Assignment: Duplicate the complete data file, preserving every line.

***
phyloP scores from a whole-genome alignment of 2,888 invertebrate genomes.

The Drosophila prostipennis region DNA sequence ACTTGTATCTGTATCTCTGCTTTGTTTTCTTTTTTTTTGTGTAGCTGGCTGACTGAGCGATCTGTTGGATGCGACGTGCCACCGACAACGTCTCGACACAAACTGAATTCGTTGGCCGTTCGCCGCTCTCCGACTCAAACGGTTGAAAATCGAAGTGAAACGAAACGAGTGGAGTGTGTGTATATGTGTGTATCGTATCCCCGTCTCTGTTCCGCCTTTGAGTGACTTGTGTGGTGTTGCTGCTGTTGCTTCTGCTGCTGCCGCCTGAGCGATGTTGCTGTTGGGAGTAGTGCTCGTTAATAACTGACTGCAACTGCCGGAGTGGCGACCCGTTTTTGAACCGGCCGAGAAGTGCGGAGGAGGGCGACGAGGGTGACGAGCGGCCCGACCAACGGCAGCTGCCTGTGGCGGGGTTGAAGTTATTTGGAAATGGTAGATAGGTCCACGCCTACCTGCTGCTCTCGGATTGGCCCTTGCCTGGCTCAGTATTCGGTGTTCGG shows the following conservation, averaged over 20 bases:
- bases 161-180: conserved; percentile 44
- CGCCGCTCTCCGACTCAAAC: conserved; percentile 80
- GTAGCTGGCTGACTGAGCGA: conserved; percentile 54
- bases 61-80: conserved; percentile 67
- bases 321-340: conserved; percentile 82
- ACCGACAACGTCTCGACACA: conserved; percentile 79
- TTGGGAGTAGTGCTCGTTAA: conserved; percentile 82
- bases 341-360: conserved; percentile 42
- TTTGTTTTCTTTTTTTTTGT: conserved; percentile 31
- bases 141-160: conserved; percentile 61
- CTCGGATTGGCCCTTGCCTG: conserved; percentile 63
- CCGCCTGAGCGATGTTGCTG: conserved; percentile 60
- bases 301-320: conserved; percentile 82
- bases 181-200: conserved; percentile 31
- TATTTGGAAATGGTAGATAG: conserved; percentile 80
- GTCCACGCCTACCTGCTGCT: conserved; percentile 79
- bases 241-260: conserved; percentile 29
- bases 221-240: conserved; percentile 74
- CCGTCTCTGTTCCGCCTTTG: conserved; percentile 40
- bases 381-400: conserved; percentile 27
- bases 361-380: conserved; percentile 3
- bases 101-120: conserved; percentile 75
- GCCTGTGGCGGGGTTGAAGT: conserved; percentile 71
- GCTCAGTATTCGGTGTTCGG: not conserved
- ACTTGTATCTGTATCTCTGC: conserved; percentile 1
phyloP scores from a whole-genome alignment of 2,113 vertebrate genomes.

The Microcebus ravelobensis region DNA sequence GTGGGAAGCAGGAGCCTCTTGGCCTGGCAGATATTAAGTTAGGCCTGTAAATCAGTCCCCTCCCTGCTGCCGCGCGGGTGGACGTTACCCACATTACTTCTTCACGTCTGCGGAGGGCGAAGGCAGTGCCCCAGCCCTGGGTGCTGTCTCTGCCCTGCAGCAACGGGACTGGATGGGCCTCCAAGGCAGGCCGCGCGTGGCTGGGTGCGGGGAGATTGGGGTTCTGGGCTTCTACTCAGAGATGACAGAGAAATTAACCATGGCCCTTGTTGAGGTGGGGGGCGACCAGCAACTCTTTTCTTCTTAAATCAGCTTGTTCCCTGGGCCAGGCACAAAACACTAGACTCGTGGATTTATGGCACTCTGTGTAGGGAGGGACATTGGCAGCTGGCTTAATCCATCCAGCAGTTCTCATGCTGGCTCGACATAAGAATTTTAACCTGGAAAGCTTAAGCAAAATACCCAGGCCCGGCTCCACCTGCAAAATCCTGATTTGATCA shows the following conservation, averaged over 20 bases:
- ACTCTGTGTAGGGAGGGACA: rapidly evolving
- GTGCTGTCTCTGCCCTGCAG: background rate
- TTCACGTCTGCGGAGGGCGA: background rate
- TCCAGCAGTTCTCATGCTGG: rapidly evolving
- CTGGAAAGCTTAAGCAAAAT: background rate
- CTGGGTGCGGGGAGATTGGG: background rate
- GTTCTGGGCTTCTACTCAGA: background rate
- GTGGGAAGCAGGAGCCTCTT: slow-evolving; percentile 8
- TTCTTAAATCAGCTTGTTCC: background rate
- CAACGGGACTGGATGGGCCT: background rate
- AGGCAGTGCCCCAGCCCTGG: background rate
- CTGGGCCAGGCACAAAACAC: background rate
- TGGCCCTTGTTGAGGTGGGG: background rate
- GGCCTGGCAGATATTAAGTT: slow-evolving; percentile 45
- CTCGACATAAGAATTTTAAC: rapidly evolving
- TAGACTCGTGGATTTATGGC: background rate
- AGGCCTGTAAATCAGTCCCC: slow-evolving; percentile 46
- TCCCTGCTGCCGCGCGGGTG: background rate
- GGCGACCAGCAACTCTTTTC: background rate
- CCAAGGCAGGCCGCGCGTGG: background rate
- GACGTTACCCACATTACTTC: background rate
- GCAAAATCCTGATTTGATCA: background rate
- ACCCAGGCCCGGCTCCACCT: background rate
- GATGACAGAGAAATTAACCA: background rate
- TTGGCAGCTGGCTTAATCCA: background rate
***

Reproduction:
phyloP scores from a whole-genome alignment of 2,888 invertebrate genomes.

The Drosophila prostipennis region DNA sequence ACTTGTATCTGTATCTCTGCTTTGTTTTCTTTTTTTTTGTGTAGCTGGCTGACTGAGCGATCTGTTGGATGCGACGTGCCACCGACAACGTCTCGACACAAACTGAATTCGTTGGCCGTTCGCCGCTCTCCGACTCAAACGGTTGAAAATCGAAGTGAAACGAAACGAGTGGAGTGTGTGTATATGTGTGTATCGTATCCCCGTCTCTGTTCCGCCTTTGAGTGACTTGTGTGGTGTTGCTGCTGTTGCTTCTGCTGCTGCCGCCTGAGCGATGTTGCTGTTGGGAGTAGTGCTCGTTAATAACTGACTGCAACTGCCGGAGTGGCGACCCGTTTTTGAACCGGCCGAGAAGTGCGGAGGAGGGCGACGAGGGTGACGAGCGGCCCGACCAACGGCAGCTGCCTGTGGCGGGGTTGAAGTTATTTGGAAATGGTAGATAGGTCCACGCCTACCTGCTGCTCTCGGATTGGCCCTTGCCTGGCTCAGTATTCGGTGTTCGG shows the following conservation, averaged over 20 bases:
- bases 161-180: conserved; percentile 44
- CGCCGCTCTCCGACTCAAAC: conserved; percentile 80
- GTAGCTGGCTGACTGAGCGA: conserved; percentile 54
- bases 61-80: conserved; percentile 67
- bases 321-340: conserved; percentile 82
- ACCGACAACGTCTCGACACA: conserved; percentile 79
- TTGGGAGTAGTGCTCGTTAA: conserved; percentile 82
- bases 341-360: conserved; percentile 42
- TTTGTTTTCTTTTTTTTTGT: conserved; percentile 31
- bases 141-160: conserved; percentile 61
- CTCGGATTGGCCCTTGCCTG: conserved; percentile 63
- CCGCCTGAGCGATGTTGCTG: conserved; percentile 60
- bases 301-320: conserved; percentile 82
- bases 181-200: conserved; percentile 31
- TATTTGGAAATGGTAGATAG: conserved; percentile 80
- GTCCACGCCTACCTGCTGCT: conserved; percentile 79
- bases 241-260: conserved; percentile 29
- bases 221-240: conserved; percentile 74
- CCGTCTCTGTTCCGCCTTTG: conserved; percentile 40
- bases 381-400: conserved; percentile 27
- bases 361-380: conserved; percentile 3
- bases 101-120: conserved; percentile 75
- GCCTGTGGCGGGGTTGAAGT: conserved; percentile 71
- GCTCAGTATTCGGTGTTCGG: not conserved
- ACTTGTATCTGTATCTCTGC: conserved; percentile 1
phyloP scores from a whole-genome alignment of 2,113 vertebrate genomes.

The Microcebus ravelobensis region DNA sequence GTGGGAAGCAGGAGCCTCTTGGCCTGGCAGATATTAAGTTAGGCCTGTAAATCAGTCCCCTCCCTGCTGCCGCGCGGGTGGACGTTACCCACATTACTTCTTCACGTCTGCGGAGGGCGAAGGCAGTGCCCCAGCCCTGGGTGCTGTCTCTGCCCTGCAGCAACGGGACTGGATGGGCCTCCAAGGCAGGCCGCGCGTGGCTGGGTGCGGGGAGATTGGGGTTCTGGGCTTCTACTCAGAGATGACAGAGAAATTAACCATGGCCCTTGTTGAGGTGGGGGGCGACCAGCAACTCTTTTCTTCTTAAATCAGCTTGTTCCCTGGGCCAGGCACAAAACACTAGACTCGTGGATTTATGGCACTCTGTGTAGGGAGGGACATTGGCAGCTGGCTTAATCCATCCAGCAGTTCTCATGCTGGCTCGACATAAGAATTTTAACCTGGAAAGCTTAAGCAAAATACCCAGGCCCGGCTCCACCTGCAAAATCCTGATTTGATCA shows the following conservation, averaged over 20 bases:
- ACTCTGTGTAGGGAGGGACA: rapidly evolving
- GTGCTGTCTCTGCCCTGCAG: background rate
- TTCACGTCTGCGGAGGGCGA: background rate
- TCCAGCAGTTCTCATGCTGG: rapidly evolving
- CTGGAAAGCTTAAGCAAAAT: background rate
- CTGGGTGCGGGGAGATTGGG: background rate
- GTTCTGGGCTTCTACTCAGA: background rate
- GTGGGAAGCAGGAGCCTCTT: slow-evolving; percentile 8
- TTCTTAAATCAGCTTGTTCC: background rate
- CAACGGGACTGGATGGGCCT: background rate
- AGGCAGTGCCCCAGCCCTGG: background rate
- CTGGGCCAGGCACAAAACAC: background rate
- TGGCCCTTGTTGAGGTGGGG: background rate
- GGCCTGGCAGATATTAAGTT: slow-evolving; percentile 45
- CTCGACATAAGAATTTTAAC: rapidly evolving
- TAGACTCGTGGATTTATGGC: background rate
- AGGCCTGTAAATCAGTCCCC: slow-evolving; percentile 46
- TCCCTGCTGCCGCGCGGGTG: background rate
- GGCGACCAGCAACTCTTTTC: background rate
- CCAAGGCAGGCCGCGCGTGG: background rate
- GACGTTACCCACATTACTTC: background rate
- GCAAAATCCTGATTTGATCA: background rate
- ACCCAGGCCCGGCTCCACCT: background rate
- GATGACAGAGAAATTAACCA: background rate
- TTGGCAGCTGGCTTAATCCA: background rate